One question to address in respect to this suggestion is whether or not there is enough demand for retail in the area.

Community Board 6 Chair Sandro Sherrod, who was at the workshop, said that he isn’t necessarily sure how much retail would be successful there but is open to the possibility of something commercial in the area.

“It would be nice to have something for the residents who have to walk all the way to First Avenue (from Avenue C) just to get to a couple stores,” he said.

Siegel said that an inland berm directly outside Stuyvesant Town and Peter Cooper Village was also discussed but he mentioned this option without including many details, saying that it was not the best course of action because it would interfere with ground floor apartments in Stuyvesant Town and Peter Cooper Village.

Another permanent possibility would be a median on Avenue C but Siegel noted that one of the downsides of this option is that it would disconnect pedestrians from the FDR. A passive element on the FDR could include benches that are berm-like but that would displace the parking, which Siegel said the revenue from helps maintain Solar One and Stuyvesant Cove Park.

An elevated park would be one of the most cost-effective options and would maintain the existing parking, but the construction would have to integrate the future incarnation of the Solar One building, Solar 2, into the design plans. One disadvantage of this possibility is that it would block views from Avenue C to the water but the plan could potentially integrate deployables in certain sections and create dips to offer more accessibility.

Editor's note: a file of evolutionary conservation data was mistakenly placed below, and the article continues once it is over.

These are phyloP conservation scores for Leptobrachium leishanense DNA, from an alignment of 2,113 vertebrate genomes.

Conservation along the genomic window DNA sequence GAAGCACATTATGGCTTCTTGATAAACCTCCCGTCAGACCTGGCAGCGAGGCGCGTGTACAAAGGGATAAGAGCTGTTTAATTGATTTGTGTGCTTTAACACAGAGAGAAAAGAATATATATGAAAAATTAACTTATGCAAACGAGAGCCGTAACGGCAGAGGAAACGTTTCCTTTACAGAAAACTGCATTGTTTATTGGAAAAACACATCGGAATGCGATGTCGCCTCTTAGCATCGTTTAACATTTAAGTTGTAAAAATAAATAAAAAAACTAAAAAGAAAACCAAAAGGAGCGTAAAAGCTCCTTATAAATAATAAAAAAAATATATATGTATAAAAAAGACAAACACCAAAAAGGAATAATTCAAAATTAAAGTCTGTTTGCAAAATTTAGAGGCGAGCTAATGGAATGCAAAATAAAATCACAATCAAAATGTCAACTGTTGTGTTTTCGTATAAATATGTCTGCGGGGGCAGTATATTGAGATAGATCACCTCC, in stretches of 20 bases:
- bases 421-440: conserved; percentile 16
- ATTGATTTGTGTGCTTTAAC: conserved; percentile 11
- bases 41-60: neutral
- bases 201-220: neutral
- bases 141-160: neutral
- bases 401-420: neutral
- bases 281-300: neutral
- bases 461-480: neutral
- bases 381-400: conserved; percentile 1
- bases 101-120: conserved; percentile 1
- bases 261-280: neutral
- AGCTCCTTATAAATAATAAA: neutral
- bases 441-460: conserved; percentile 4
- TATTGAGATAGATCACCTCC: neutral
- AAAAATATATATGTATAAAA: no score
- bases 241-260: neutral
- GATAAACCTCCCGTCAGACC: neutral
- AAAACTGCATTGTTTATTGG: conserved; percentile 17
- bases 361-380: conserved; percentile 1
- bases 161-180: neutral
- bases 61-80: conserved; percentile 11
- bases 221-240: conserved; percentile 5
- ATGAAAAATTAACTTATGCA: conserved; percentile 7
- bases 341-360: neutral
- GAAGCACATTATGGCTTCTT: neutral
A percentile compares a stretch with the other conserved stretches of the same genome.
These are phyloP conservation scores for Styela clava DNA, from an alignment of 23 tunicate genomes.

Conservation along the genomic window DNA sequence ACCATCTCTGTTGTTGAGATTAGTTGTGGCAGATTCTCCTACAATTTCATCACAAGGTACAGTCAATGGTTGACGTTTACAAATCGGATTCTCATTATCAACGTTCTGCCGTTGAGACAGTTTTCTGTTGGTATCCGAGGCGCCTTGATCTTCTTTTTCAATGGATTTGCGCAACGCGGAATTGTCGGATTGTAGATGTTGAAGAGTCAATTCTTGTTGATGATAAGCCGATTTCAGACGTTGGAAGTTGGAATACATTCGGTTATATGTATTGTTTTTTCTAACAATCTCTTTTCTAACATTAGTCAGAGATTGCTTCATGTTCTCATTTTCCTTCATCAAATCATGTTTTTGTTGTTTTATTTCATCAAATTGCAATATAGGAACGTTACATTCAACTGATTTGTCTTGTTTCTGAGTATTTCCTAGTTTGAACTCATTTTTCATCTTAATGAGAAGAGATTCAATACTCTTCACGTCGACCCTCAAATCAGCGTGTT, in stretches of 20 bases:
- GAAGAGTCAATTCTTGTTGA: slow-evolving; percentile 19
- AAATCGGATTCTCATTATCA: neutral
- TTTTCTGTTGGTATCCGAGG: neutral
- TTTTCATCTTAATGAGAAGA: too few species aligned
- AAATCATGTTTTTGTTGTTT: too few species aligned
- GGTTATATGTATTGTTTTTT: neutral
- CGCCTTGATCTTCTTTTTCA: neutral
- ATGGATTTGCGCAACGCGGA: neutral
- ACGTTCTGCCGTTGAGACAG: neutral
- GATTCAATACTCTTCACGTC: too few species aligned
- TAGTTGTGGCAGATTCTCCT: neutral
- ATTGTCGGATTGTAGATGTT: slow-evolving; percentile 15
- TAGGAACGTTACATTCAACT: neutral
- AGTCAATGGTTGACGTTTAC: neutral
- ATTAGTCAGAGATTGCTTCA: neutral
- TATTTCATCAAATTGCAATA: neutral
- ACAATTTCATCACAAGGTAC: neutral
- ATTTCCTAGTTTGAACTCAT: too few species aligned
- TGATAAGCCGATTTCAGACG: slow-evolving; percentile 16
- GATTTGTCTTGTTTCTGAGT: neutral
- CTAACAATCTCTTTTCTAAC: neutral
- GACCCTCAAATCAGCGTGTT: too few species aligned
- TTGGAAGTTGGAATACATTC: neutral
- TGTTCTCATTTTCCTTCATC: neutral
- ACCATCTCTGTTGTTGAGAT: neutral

One of the main points the team at Big U is considering with any of the design options is the importance of social infrastructure.

“The majority of the time, there won’t be any flooding going on so we want to make sure the investment is put to the best possible use,” Siegel said. “It’s really a juggling of alternatives, but the first priority is reliability, to protect the city from a storm event.”

The previous workshop held in March asked residents to give feedback on their interaction with the waterfront, and 48 percent of respondents from the workshop on Stuy Cove Park would be interested in kayaking facilities and a café, with 34 percent interested in community services, 16 percent interested in some other kind of retail and 15 percent interested in sports facilities. Other suggestions included an LGBT education facility, a performance space for the summer months, a paddleboard dock and a sledding hill.

The area between 14th and 23rd Street is only one segment of the entire project. Two other community workshops are being held this week and next week to discuss Project Area 1, which spans south from 14th Street to the tip of Manhattan at Montgomery Street. Siegel noted, however, that there are very diverse conditions to consider for this area, unlike in Project Area 1, because of Con Edison, considerations from the Department of Transportation because of the FDR, various waterfront access points and the VA Hospital, as well as anticipating future uses in the area such as the planned kayak launch at Stuyvesant Cove Park.

The next workshop will be sometime in July, although a date has not yet been chosen. The next meeting for the task force is on July 9, with the time and place to be determined.